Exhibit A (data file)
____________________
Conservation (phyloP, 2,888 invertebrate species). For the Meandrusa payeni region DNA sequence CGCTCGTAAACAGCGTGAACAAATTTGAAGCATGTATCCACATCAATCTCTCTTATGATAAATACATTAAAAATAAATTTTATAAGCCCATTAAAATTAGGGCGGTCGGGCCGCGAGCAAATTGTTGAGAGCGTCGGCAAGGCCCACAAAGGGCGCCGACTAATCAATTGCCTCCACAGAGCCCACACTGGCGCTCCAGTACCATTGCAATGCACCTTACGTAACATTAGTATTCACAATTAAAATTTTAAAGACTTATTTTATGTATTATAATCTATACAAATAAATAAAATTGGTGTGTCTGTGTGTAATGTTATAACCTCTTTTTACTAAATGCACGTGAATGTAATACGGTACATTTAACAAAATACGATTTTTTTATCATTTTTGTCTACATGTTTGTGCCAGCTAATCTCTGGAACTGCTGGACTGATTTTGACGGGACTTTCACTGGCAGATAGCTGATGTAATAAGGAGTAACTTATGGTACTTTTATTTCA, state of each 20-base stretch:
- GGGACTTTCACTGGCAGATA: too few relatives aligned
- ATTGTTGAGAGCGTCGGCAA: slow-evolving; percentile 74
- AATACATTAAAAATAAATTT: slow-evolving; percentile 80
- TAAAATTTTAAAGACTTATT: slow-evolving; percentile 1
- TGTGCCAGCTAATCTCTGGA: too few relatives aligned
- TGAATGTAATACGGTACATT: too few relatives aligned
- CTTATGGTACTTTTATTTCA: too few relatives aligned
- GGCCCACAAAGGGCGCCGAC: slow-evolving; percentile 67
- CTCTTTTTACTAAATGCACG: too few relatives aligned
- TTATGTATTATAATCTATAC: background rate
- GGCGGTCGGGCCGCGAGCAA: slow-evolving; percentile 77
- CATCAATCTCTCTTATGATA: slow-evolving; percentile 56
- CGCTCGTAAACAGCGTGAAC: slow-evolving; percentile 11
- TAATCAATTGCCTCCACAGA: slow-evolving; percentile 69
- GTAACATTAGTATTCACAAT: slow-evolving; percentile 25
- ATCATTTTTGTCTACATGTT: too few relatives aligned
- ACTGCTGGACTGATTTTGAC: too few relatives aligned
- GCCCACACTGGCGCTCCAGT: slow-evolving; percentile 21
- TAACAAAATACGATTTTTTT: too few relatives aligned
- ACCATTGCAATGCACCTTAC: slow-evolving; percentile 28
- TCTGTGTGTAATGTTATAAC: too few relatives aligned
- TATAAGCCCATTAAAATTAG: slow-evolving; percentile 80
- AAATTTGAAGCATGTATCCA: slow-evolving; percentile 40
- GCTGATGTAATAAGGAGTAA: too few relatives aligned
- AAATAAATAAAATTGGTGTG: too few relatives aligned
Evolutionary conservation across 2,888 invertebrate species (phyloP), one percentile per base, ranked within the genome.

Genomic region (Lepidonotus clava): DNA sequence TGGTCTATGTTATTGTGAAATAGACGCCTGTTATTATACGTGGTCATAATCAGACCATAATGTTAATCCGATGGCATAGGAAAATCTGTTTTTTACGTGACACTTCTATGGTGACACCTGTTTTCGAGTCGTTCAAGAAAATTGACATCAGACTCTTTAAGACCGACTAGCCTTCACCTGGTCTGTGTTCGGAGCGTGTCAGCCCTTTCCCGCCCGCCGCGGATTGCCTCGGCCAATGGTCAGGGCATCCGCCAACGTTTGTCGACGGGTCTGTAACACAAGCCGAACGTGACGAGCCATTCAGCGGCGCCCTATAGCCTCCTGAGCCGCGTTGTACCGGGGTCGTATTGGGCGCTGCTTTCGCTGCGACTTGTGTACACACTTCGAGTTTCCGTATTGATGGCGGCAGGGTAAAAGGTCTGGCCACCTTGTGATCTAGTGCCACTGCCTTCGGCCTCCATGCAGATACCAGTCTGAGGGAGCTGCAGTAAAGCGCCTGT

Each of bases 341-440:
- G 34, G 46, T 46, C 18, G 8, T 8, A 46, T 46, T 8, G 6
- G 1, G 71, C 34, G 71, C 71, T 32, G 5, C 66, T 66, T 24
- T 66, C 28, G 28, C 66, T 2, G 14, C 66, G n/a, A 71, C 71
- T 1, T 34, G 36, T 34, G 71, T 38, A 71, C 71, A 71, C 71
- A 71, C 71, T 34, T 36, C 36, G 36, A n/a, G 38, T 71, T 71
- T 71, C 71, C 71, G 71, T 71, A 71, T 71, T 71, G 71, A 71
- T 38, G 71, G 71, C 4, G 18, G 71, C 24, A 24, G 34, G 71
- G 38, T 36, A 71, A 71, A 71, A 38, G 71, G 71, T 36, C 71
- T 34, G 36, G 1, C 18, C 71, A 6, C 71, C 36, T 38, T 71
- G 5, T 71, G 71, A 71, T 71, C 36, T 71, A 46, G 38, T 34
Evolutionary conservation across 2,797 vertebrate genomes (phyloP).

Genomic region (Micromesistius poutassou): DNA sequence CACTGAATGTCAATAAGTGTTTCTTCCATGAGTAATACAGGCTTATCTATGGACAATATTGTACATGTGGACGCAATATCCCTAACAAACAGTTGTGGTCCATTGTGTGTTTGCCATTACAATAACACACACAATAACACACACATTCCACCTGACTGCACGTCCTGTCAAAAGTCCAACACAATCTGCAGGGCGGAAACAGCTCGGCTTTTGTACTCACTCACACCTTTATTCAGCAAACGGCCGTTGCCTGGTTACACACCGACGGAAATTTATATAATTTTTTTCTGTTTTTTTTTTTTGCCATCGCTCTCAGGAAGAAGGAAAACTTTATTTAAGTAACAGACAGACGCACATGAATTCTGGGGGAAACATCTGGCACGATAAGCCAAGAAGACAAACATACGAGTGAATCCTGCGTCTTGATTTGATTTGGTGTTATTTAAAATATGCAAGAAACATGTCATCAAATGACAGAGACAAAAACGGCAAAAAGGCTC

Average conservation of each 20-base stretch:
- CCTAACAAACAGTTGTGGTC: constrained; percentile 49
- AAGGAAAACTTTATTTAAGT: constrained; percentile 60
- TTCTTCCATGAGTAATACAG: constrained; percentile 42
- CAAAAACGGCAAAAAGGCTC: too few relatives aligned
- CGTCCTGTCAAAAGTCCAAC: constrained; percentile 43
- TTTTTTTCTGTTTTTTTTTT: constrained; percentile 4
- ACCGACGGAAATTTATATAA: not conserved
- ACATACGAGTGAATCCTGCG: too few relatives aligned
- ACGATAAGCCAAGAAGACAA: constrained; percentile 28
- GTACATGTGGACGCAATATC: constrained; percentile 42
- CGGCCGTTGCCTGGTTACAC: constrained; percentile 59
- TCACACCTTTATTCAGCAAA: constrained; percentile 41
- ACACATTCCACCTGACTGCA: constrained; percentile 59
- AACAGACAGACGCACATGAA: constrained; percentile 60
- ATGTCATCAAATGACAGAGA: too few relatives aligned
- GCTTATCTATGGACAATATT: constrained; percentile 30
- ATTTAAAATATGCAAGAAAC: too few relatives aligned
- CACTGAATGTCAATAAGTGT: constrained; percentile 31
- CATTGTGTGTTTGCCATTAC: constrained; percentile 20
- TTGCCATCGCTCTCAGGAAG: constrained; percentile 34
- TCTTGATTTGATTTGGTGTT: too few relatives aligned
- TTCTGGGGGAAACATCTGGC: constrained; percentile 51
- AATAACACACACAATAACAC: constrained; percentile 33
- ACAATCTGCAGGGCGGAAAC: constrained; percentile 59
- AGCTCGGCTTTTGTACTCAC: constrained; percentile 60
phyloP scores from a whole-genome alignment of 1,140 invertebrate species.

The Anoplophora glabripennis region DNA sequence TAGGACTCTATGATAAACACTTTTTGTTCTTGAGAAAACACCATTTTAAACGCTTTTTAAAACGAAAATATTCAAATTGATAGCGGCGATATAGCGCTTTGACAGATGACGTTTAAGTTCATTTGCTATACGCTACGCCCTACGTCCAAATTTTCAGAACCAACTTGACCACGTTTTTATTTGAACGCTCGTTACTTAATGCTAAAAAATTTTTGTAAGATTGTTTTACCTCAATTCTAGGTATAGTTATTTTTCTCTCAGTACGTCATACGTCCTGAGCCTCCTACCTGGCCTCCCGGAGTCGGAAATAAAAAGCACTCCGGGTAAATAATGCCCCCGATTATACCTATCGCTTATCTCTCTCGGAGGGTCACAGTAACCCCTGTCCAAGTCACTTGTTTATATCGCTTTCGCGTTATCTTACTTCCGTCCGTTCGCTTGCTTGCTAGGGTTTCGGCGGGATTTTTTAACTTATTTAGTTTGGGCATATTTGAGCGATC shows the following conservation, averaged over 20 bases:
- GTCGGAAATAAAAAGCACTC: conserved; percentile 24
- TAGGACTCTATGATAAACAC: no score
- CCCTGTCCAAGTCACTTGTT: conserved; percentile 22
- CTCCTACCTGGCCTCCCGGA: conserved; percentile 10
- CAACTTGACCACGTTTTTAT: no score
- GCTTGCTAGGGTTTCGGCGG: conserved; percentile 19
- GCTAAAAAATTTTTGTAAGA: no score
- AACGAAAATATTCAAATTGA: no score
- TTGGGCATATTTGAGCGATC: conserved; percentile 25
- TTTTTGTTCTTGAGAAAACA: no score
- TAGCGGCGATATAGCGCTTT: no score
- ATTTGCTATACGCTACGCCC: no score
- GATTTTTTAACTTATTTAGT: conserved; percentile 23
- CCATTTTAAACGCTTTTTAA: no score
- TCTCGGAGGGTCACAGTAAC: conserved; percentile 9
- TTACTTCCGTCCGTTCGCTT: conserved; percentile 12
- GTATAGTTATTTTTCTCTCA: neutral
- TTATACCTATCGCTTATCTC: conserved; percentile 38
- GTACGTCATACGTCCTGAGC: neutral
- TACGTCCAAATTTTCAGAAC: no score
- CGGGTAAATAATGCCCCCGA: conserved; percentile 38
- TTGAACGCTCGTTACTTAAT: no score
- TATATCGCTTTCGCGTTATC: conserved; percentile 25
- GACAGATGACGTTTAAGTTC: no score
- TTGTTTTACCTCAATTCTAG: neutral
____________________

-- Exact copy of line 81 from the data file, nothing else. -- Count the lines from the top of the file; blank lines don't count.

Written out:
- ATTTGCTATACGCTACGCCC: no score